This week I received an email from Zoe, who attended Little Seeds and who has very kindly given her permission to share her recent birth story on the website.
‘I wanted a calm relaxed home birth with my first baby – I went into labour spontaneously and it was all going well till I got to the pushing/bearing down stage. At this point I was diagnosed with brow presentation and was told baby would need assistance to be delivered. Cue emergency transfer to hospital via ambulance, spinal block, failed forceps, failed ventouse, and eventually I had a baby boy via emergency c section about 12 hours after my contractions first started. It was not the birth I wanted or had ever really considered. It made me feel like I had failed at giving birth, my body was useless and I was less of a mummy because I didn’t birth naturally.
When I found out I was pregnant this time, I wanted my labour and birth experience to be different. Due to my c section, I was put onto a consultant care pathway and was told a hospital birth in the delivery suite was the way it was going to be. As my pregnancy progressed I found was getting quite anxious when I went for my scans, which made me think a hospital setting would not help me have a natural delivery as I would find it hard to relax. I found out more about VBAC (vaginal birth after c section), researched all my birth options, got in touch with local maternity voices partnerships, and read lots of birth stories. After all that, I decided a home birth would be the best chance for me to have the opportunity to have the birth experience I wanted. My community midwife was really supportive of this and pointed me towards some facts and figures I could use to support me having a home birth after caesarian section (HBAC) when discussing my birth options with consultants. The consultant was still keen I have a hospital birth due to my c section scar, but ultimately told me it was my choice, so home birth it was! 
One of the biggest things I felt with my previous birth was that we weren’t involved at all during any decision making processes. My birth partner Michael found the transfer experience quite distressing and wasn’t really able to communicate our wishes, especially when the situation changed from home birth to surgical birth. I also felt quite unsupported during the early days (or daze!) as my birth partner was trying to make sense of the birth themselves. We wanted to avoid that this time round, so we decided to get a doula to provide us with some extra support through our pregnancy journey and beyond. Best decision ever – they were brilliant at advocating for us, finding evidence to support HBAC, giving me lots of tips to navigate various pregnancy niggles and generally just being there for both of us before during and afterwards. It made me feel so much more empowered and gave me the confidence that I could do this. I went along to Little Seeds classes again, partly to meet local mummies due at the same time as me and partly to help ease my nerves – I was really worried about something going ‘wrong’ again, or that I was just not able to give birth naturally. Alison was great at reassuring me, helping me to understand what brow presentation is and how I could encourage an optimal fetal position for birth this time round. I was experiencing a fair bit of pain in my lower back, hips and pelvis too so she suggested going to a physiotherapist as well. The physio was great, they gave me some exercises and general tips to help with the pain, and also suggested a few things to help with fetal positioning too. We made plans – lots of them! I created one for my preferred birth (HBAC), and then a plan B (vaginal birth in hospital) and a plan C (surgical/assisted birth). It was really useful to consider all possible options, and plan how we would like them to unfold. Our doula suggested using icons that were freely available online to make our plan more visual. I’m not sure if it was because of the icons or something else but the midwives seemed to like our plan! The icons were also really great as prompts to think about certain things e.g. music, lighting, if I wanted to be told when/how to push, yes/no to examinations, privacy when being prepped for surgery, who to cut the cord etc.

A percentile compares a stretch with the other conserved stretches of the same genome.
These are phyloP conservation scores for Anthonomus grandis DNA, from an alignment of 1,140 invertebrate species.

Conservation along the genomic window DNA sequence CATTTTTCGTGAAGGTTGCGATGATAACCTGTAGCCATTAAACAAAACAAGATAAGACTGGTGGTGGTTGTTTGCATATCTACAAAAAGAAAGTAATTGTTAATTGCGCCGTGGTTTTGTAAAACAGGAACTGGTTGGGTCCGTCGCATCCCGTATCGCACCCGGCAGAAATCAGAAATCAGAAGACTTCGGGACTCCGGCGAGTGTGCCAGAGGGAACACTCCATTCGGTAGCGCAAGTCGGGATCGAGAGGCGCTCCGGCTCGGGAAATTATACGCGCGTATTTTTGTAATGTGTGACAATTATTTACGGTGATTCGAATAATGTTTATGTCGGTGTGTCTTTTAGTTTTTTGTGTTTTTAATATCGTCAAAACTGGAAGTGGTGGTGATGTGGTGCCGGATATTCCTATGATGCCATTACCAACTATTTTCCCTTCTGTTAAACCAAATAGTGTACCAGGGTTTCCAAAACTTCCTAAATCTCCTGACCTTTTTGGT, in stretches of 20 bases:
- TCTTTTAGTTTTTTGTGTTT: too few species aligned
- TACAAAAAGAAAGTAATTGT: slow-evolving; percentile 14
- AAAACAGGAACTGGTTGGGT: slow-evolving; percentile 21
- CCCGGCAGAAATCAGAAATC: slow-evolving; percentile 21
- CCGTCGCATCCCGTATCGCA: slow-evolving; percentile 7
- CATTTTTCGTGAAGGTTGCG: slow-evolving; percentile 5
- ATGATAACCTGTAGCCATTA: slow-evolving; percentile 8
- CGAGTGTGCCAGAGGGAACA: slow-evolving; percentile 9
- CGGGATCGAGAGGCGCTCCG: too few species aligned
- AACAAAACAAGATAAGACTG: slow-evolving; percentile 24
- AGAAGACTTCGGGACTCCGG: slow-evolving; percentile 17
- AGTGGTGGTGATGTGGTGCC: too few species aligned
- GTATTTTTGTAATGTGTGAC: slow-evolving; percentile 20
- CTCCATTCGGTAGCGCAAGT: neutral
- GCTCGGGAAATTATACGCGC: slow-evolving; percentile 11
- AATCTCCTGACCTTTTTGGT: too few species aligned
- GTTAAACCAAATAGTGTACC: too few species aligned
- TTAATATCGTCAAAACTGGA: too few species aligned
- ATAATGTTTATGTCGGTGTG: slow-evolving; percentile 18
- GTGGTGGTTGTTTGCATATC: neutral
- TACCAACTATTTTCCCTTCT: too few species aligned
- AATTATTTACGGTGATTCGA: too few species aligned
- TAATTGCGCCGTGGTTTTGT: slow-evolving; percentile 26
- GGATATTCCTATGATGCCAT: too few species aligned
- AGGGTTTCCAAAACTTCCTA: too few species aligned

Plans made, pelvic floor exercises done (when I remembered!) and belly expanding at an ever increasing rate I felt ready and even excited for my birth. We got a birth pool sorted, put the fairy lights up and had friends on standby to help with our toddler if we needed it. I packed many bags (I had a labour bag, a toddler grab bag, and a hospital bag) and stocked up on tea and biscuits for the midwives. Then we just waited….and waited…